The History and Mission of the Centers for Disease Control and Prevention (CDC)

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The History and Mission of the Centers for Disease Control and Prevention (CDC). Photo by William Fortunato on


The History and Mission of the Centers for Disease Control and Prevention (CDC)


Welcome to our comprehensive guide on the Centers for Disease Control and Prevention (CDC). In this article, The History and Mission of the Centers for Disease Control and Prevention (CDC), we will delve into the rich history and mission of this esteemed organization. Our aim is to provide you with valuable insights into the CDC’s contributions to public health and its significance in the global healthcare landscape. Let’s embark on this informative journey together!

Origins of the CDC

The Centers for Disease Control and Prevention traces its roots back to July 1, 1946, when it was established as the Communicable Disease Center. Its primary objective was to combat malaria, a significant health concern in the United States at that time. Over the years, the organization evolved, expanding its scope to address a wide range of diseases, both infectious and chronic.

Mission and Objectives

The CDC’s mission is to protect the nation from health threats and promote the well-being of individuals and communities. To achieve this, they focus on the following core objectives:

1. Disease Control and Prevention

The CDC plays a pivotal role in preventing and controlling the spread of diseases. They conduct research, gather data, and develop strategies to tackle various health issues. By working closely with national and international partners, they strive to minimize the impact of infectious diseases on public health.

2. Emergency Response

In times of crises, the CDC swiftly mobilizes its resources to respond to emergencies, such as disease outbreaks, natural disasters, and bioterrorism threats. Their expertise and preparedness help save lives and ensure the resilience of communities facing health-related challenges.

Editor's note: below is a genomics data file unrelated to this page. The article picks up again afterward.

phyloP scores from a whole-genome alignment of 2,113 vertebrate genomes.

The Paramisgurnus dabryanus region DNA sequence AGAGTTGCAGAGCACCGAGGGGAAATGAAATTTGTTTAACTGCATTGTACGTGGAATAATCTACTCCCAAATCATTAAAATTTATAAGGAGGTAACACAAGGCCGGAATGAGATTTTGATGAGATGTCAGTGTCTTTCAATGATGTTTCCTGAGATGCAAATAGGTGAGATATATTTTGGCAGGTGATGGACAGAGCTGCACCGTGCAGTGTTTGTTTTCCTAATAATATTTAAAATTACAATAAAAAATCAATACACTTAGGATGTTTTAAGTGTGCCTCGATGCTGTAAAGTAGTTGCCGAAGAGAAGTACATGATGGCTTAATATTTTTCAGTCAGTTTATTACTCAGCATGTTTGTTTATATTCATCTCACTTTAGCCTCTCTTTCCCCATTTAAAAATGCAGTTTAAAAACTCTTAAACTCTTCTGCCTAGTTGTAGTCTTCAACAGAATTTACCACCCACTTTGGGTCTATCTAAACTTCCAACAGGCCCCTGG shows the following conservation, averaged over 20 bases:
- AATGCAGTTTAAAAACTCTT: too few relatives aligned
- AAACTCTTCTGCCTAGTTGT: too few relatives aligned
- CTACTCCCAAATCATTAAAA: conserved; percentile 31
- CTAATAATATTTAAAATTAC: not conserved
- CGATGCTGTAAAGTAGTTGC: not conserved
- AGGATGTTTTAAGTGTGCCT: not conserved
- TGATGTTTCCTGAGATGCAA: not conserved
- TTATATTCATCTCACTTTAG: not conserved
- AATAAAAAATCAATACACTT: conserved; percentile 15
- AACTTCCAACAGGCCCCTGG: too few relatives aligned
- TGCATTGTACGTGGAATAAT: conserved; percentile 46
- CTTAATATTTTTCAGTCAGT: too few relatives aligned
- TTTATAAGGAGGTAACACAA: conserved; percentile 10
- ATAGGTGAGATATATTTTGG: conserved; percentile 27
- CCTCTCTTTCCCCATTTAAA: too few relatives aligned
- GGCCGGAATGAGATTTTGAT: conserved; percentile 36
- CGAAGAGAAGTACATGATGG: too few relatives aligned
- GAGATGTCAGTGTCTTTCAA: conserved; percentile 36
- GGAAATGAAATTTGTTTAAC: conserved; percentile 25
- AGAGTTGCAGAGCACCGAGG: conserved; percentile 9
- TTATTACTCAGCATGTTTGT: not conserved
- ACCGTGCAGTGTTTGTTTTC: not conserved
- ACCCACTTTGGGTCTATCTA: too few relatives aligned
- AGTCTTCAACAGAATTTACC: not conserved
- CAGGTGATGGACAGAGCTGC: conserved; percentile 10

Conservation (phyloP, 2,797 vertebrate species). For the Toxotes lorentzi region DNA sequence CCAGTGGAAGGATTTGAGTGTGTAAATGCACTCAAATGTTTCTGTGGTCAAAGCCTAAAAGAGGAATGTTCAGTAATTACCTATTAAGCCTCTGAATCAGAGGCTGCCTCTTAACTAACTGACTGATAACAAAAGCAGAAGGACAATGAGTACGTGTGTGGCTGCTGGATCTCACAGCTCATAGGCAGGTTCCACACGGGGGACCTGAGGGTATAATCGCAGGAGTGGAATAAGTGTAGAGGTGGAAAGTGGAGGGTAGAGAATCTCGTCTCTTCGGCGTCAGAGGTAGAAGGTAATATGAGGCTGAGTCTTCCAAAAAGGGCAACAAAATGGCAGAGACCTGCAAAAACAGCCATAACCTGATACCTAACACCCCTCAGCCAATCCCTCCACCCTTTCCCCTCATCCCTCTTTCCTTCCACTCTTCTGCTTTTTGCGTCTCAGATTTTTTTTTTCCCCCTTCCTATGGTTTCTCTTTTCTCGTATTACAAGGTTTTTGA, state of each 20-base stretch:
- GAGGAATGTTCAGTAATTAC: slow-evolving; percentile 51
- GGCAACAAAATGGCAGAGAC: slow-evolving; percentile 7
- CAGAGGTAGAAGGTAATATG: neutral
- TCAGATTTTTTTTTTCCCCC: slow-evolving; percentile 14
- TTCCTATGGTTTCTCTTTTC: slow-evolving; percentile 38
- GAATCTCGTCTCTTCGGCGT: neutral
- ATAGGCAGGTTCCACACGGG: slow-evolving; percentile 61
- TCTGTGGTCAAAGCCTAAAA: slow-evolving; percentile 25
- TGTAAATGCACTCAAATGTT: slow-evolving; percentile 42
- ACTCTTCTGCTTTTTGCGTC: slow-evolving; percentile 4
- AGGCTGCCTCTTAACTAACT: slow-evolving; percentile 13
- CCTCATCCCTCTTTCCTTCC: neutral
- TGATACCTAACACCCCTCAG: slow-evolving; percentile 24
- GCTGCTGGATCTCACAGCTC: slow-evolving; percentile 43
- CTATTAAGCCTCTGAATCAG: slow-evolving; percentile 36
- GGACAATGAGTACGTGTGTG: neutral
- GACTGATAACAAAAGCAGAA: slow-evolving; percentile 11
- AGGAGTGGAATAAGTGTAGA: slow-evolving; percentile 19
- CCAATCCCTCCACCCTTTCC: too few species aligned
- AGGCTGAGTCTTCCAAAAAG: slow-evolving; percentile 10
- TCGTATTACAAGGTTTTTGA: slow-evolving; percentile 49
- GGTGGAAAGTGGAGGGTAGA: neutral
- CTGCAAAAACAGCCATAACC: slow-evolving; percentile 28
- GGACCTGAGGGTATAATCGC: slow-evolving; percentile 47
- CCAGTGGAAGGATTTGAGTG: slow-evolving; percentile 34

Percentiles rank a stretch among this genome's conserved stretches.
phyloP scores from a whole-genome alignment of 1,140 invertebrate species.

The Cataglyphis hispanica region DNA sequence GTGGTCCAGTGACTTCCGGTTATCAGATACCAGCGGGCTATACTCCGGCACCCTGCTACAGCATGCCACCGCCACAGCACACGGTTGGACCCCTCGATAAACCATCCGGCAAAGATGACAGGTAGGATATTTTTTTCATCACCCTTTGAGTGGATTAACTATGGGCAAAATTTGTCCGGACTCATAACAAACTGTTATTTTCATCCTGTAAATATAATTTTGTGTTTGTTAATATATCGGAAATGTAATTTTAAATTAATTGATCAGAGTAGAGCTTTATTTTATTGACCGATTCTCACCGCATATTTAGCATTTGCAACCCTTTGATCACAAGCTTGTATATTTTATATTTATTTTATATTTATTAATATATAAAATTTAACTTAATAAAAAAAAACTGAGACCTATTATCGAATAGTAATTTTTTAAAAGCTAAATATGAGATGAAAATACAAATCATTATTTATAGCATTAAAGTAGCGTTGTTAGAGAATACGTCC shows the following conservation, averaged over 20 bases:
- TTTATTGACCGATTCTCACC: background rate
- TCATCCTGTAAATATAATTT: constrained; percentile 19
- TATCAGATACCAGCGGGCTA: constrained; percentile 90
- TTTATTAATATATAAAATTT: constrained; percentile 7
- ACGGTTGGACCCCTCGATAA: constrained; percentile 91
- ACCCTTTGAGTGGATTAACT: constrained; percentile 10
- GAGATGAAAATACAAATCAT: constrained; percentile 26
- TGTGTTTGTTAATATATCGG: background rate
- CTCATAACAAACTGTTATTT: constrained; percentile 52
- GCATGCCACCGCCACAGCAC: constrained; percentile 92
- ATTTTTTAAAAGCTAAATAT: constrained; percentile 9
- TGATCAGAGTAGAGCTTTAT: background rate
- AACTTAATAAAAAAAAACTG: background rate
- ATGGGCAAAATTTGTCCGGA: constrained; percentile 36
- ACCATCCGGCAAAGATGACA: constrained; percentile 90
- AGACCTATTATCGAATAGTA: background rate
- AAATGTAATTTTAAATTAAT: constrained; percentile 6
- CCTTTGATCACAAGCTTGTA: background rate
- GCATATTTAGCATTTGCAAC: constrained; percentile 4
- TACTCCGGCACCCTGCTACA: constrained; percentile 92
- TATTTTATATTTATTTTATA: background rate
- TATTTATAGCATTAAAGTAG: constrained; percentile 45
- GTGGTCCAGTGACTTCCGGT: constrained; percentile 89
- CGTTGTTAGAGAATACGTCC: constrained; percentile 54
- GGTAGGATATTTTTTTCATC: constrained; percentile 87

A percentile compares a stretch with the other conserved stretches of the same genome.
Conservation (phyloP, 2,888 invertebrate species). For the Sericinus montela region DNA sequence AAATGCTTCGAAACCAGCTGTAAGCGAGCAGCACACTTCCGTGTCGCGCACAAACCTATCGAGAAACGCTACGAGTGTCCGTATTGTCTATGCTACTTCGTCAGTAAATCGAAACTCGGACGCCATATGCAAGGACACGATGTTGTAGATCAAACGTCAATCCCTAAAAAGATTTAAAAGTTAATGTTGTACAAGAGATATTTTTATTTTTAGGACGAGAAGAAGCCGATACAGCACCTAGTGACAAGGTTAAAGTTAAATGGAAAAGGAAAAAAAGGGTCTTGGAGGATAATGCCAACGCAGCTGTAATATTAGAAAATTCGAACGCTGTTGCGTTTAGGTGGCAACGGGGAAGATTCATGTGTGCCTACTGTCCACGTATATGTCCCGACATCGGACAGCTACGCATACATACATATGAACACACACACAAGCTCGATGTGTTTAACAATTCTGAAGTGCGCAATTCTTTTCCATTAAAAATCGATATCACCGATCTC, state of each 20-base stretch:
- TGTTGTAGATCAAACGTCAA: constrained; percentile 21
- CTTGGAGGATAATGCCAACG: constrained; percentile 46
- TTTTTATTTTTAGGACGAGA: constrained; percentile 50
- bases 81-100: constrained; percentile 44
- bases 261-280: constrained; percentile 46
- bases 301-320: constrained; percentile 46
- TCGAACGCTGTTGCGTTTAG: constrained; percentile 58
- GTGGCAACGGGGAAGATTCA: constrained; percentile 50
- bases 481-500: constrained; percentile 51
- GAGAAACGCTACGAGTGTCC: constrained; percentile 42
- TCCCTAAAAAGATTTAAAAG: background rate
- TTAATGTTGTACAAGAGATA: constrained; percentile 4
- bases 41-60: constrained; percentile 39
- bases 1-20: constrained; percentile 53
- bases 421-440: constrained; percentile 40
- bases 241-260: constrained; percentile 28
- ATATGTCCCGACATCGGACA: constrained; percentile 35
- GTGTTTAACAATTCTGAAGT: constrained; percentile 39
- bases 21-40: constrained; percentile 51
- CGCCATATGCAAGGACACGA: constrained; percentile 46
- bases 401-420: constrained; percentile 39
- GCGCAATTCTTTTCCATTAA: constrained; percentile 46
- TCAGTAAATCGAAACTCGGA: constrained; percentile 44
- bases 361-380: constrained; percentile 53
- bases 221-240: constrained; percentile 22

3. Health Promotion and Education

The CDC is committed to promoting healthy behaviors and empowering individuals to make informed decisions about their well-being. Through educational campaigns, they raise awareness about various health issues, encourage preventive measures, and provide valuable resources to the public.

4. Global Health

Recognizing that health knows no boundaries, the CDC actively engages in global health initiatives. They collaborate with international partners to combat infectious diseases worldwide, strengthen healthcare systems, and enhance global health security.

Key Achievements

Over the decades, the CDC has made significant contributions to public health. Let’s explore some of their notable achievements:

1. Smallpox Eradication

The CDC played a pivotal role in the global eradication of smallpox, one of humanity’s greatest achievements in healthcare. Through extensive vaccination campaigns and surveillance efforts, smallpox was declared eradicated in 1980.

2. Polio Elimination

Working alongside global partners, the CDC has contributed to the elimination of polio in many parts of the world. Their efforts in vaccine development, surveillance, and immunization campaigns have brought us closer to a polio-free world.

3. Tobacco Control

Recognizing the devastating health consequences of tobacco use, the CDC has been at the forefront of tobacco control efforts. Their initiatives have included anti-smoking campaigns, research on the effects of smoking, and policy advocacy for stronger tobacco regulations.

4. Disease Surveillance and Outbreak Response

The CDC’s expertise in disease surveillance and outbreak response has been crucial in addressing various health emergencies. From the H1N1 influenza pandemic to the recent COVID-19 crisis, they have provided vital guidance, conducted research, and supported healthcare systems worldwide.


In conclusion, the Centers for Disease Control and Prevention (CDC) has played a pivotal role in safeguarding public health both within the United States and globally. Through their dedication to disease control, emergency response, health promotion, and global health initiatives, they have made significant strides in improving health outcomes and saving lives. As we navigate the ever-changing landscape of healthcare, the CDC remains an essential pillar in our collective efforts to protect and enhance the well-being of individuals and communities.

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